Amongst the inhumation burials, there was a wide variety of grave furnishing, or more often none, and we now have lots of burials with hobnailed footwear! Some individuals were buried with up to three pots, usually drinking vessels, a range of jewellery items, amuletic objects and even fishhooks. Several burials were placed inside stone-lined cists, some were surrounded by arrangements of stake-holes, some graves were re-opened for secondary (‘stacked’) burials and we now have other examples of decapitated and prone burials. However, these variations have proven to be anything but random. Some burial behaviours were only found on specific sites, such as the stake-holes (at Scurragh House), stacked burials and inclusion of pierced coins in burials (at Bainesse), and the fishhooks (at Brompton West). Wide-ranging radiocarbon dating allows direct comparison between contemporary sites, and has highlighted that in the 4th century at Cataractonium some people on one side of Dere Street were buried in nailed footwear but never with pots, while amongst the many burials on the other side of the road there were often pots but never shoes!
Many of these behaviours were also restricted in time. Of perhaps greatest significance is that at Bainesse Cemetery, in use from the early 2nd to at least the mid-5th century, inclusion of grave goods seems to have been a short-lived fashion during the 3rd century, with no items accompanying early or late burials, despite them having been common in 4th century graves a short distance away at Cataractonium. Without the large-scale radiocarbon dating programme, ‘conventional’ dating of this cemetery based on diagnostic grave-goods would have suggested that its period of use was restricted to the mid-Roman period, rather than spanning the entire Roman and into the early post-Roman period. This has considerable implications for other ‘conventionally’ dated Roman cemeteries elsewhere in Britain.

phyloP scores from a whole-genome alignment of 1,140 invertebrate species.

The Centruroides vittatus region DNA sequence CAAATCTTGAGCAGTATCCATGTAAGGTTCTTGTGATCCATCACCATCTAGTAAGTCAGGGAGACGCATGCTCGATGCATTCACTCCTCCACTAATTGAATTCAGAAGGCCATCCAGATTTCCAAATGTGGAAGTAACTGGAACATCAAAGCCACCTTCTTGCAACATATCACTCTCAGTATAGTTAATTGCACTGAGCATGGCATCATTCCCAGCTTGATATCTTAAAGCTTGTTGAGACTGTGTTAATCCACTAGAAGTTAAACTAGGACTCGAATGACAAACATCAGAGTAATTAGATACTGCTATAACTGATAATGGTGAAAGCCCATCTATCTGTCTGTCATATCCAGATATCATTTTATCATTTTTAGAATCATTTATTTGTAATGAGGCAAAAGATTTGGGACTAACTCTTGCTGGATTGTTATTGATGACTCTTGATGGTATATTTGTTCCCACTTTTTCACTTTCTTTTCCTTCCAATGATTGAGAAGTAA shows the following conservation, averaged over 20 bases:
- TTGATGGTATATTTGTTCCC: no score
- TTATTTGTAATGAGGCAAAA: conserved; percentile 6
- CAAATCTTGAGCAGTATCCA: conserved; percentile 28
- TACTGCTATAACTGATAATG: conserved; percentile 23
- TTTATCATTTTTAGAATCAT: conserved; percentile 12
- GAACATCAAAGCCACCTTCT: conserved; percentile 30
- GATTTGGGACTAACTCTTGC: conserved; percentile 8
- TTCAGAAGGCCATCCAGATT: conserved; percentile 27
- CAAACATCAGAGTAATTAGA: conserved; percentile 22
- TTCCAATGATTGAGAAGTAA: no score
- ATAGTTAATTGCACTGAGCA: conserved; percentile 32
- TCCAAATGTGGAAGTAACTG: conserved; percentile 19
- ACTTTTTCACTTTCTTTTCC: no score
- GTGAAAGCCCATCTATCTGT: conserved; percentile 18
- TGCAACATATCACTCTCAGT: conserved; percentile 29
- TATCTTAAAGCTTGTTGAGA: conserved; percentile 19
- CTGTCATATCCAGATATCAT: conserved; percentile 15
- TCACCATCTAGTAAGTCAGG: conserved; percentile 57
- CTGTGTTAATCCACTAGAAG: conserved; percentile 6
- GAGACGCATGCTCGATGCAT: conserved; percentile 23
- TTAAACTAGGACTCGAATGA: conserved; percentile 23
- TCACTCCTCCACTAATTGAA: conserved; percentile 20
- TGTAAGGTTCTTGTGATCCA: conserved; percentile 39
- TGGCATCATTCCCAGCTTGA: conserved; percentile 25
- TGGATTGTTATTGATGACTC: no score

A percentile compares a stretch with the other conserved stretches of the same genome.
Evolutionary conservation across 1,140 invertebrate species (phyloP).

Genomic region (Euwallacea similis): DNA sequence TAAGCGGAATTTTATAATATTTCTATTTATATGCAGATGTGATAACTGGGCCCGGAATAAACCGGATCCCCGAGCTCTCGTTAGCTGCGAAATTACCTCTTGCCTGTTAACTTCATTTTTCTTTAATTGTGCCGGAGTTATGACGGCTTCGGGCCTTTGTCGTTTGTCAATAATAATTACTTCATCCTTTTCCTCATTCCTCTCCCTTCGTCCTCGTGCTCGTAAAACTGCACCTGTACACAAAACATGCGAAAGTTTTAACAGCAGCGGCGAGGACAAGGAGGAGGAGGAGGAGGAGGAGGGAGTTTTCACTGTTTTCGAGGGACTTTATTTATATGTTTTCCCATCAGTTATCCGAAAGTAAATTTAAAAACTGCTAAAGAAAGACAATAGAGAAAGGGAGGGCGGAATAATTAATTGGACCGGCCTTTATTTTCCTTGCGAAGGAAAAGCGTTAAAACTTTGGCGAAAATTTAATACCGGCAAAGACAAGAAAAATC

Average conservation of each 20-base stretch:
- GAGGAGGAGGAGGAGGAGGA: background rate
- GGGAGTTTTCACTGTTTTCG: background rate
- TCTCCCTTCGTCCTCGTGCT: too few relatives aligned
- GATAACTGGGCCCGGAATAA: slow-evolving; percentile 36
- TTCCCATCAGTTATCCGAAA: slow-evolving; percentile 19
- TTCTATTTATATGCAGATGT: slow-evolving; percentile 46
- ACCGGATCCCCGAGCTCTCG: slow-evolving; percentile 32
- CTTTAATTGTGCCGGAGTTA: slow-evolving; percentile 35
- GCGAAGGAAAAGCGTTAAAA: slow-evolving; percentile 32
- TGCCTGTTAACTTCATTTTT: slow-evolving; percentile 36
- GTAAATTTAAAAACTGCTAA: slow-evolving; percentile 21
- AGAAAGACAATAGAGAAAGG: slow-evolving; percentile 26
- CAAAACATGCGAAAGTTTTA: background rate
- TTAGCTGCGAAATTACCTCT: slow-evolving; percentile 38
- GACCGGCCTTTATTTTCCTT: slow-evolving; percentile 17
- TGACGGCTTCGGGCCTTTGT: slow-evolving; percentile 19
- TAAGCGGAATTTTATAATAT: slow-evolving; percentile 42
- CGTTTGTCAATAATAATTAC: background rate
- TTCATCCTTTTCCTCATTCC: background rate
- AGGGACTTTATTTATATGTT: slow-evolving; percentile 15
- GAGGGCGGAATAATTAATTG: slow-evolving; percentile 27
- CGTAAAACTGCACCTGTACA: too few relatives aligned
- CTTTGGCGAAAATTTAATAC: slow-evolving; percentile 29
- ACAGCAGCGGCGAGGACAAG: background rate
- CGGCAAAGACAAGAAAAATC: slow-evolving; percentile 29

There has been a move in Roman archaeology over recent decades, particularly in funerary studies, towards amalgamating excavation results into ‘big data’ in an attempt to understand developments in Roman society through time. More recent studies have observed that there is, instead, considerable regional variation in this data (e.g. Smith et al. 2018). What the results from Cataractonium have shown is that even this approach, based on often small samples from widely dispersed burial sites, may be too generalised. Detailed analysis of the smaller datasets at Catterick shows that Roman society, as represented in death, could be diverse both across very short distances (such as the width of a Roman road) and brief periods of time, and that accurate generalisations based upon an (inevitably) incomplete record may never be possible, or even desirable.
Eckardt, H., Müldner, G. and Speed, G. (2015) The Late Roman Field Army in Northern Britain? Mobility, Material Culture and Multi-Isotope Analysis at Scorton (N. Yorks.). Britannia 46, 191-223. https://doi.org/10.1017/S0068113X1500015X
Smith, A., Allen, M. and Lodwick, L. (2018) Death in the countryside: rural burial practices, in Smith, A., Allen, M., Brindle, T., Fulford, M., Lodwick, L. and Rohnbogner, A., New Visions of the Countryside of Roman Britain Volume 3: Life and Death in the Countryside of Roman Britain. Britannia Monograph Series 31. London: Society for the Promotion of Roman Studies.
Speed, G Bridge Road, Brompton on Swale, North Yorkshire: Archaeological Post-Excavation Assessment. Unpublished NAA Report 03/141. Free to download from: https://doi.org/10.5284/1029279
Speed, G. P. and Holst, M. (2018) Death, Burial and Identity: 3000 years of Death in the Vale of Mowbray. NAA Monograph Series 4. Free to download from: https://doi.org/10.5284/1050910
Wilson, P. R. (2002) Cataractonium: Roman Catterick and its Hinterland. Excavations and Research, 1958–1997, Parts 1 and 2. CBA Research Reports 128 and 129. York: Council for British Archaeology. Part 1 free to download from: https://doi.org/10.5284/1000332